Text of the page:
Foreign language anxiety and foreign language self-efficacy: A meta-analysis

Shuqi ZHOU, Ming Ming CHIU, Zehua DONG, Wenye ZHOU

Research output: Contribution to journalArticlespeer-review

3 Citations (Scopus)


As many students have foreign language (FL) anxiety, understanding its potential harm is critical to informing suitable counter-measures. According to social cognitive theory and control-value theory, students with more foreign language (FL) anxiety than other students might have lower FL self-efficacy (which can hinder their FL learning and use) but past studies showed mixed results. Hence, this meta-analysis examined 43 effect sizes from 37 studies of 26,589 students to determine the overall relation between FL anxiety and FL self-efficacy. The results showed a strong negative link between FL anxiety and FL self-efficacy (r = -.704). Moderator analyses showed this link does not differ across school levels, FL anxiety types, measures of FL self-efficacy, language distance, gender, national income, publication year or publication type—suggesting a robust negative link across different contexts. These results suggest the importance of using effective instructional practices/interventions to reduce learners’ language anxiety and enhance their self-efficacy. Copyright © 2022 The Author(s), under exclusive licence to Springer Science+Business Media, LLC, part of Springer Nature.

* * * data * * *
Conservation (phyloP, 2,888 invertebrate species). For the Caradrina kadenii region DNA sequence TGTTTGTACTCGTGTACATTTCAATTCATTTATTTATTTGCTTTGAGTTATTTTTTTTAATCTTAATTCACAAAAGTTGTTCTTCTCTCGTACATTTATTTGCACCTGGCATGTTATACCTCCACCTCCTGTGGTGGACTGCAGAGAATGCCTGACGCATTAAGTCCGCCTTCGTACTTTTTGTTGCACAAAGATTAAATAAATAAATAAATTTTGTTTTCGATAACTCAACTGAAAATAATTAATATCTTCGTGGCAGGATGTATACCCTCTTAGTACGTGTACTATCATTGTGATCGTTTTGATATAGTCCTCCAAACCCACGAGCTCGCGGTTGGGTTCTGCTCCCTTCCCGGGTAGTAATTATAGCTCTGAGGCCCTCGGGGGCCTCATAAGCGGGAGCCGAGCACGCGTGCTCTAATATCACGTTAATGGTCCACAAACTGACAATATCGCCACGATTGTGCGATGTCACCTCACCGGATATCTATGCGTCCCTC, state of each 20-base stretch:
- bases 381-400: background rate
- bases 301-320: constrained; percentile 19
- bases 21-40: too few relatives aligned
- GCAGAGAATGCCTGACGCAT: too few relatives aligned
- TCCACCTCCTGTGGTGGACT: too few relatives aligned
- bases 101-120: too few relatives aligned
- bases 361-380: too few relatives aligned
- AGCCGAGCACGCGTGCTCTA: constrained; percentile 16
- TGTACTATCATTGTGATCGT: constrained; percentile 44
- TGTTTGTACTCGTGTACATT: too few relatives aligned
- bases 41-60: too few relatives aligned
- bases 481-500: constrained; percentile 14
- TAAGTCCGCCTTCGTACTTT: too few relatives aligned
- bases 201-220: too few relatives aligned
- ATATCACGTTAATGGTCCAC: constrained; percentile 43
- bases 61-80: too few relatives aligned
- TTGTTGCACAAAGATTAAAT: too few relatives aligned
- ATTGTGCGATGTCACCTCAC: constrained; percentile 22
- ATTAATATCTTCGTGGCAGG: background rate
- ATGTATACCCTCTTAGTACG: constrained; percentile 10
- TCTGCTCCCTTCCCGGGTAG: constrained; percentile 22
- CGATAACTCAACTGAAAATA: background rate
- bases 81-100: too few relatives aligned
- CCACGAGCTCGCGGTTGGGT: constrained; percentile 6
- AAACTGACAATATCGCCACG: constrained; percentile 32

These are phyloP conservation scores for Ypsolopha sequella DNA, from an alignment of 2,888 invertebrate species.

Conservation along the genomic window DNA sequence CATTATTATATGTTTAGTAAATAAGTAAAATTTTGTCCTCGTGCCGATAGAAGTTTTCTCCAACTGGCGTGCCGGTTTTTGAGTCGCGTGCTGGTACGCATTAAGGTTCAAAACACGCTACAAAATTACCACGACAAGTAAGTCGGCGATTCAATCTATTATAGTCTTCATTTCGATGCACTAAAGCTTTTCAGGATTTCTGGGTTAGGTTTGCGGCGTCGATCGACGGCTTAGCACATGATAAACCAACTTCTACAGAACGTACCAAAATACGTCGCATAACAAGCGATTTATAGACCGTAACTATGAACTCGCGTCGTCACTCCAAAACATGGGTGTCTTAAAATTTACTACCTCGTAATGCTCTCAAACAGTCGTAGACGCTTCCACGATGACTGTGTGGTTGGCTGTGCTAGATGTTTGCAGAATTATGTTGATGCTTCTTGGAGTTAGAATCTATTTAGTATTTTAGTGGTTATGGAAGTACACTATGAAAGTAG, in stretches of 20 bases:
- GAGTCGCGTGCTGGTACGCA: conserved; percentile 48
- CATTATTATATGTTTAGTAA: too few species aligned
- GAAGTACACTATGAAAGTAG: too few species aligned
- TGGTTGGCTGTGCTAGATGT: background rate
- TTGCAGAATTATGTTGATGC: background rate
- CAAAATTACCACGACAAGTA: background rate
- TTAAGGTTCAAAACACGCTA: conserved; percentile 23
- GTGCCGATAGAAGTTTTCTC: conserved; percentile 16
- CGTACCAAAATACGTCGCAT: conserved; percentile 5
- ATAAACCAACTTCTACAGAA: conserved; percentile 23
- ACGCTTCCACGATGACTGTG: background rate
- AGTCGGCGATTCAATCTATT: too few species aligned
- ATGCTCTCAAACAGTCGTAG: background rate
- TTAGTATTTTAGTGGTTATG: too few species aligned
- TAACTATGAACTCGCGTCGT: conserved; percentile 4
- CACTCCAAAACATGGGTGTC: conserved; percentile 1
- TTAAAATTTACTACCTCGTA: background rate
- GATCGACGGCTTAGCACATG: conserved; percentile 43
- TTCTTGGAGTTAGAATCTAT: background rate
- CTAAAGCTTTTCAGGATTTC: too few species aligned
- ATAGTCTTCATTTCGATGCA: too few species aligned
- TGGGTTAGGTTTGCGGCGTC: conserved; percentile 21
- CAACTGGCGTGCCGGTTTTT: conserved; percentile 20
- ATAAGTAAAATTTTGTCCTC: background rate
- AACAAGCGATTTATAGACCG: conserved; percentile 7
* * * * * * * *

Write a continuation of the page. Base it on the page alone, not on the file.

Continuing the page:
Original languageEnglish
Pages (from-to)31536-31550
JournalCurrent Psychology
Early online dateDec 2022
Publication statusPublished - Dec 2023


Zhou, S., Chiu, M. M., Dong, Z., & Zhou, W. (2023). Foreign language anxiety and foreign language self-efficacy: A meta-analysis. Current Psychology, 42, 31536-31550.


  • Foreign language
  • Anxiety
  • Self-efficacy
  • Meta-analysis


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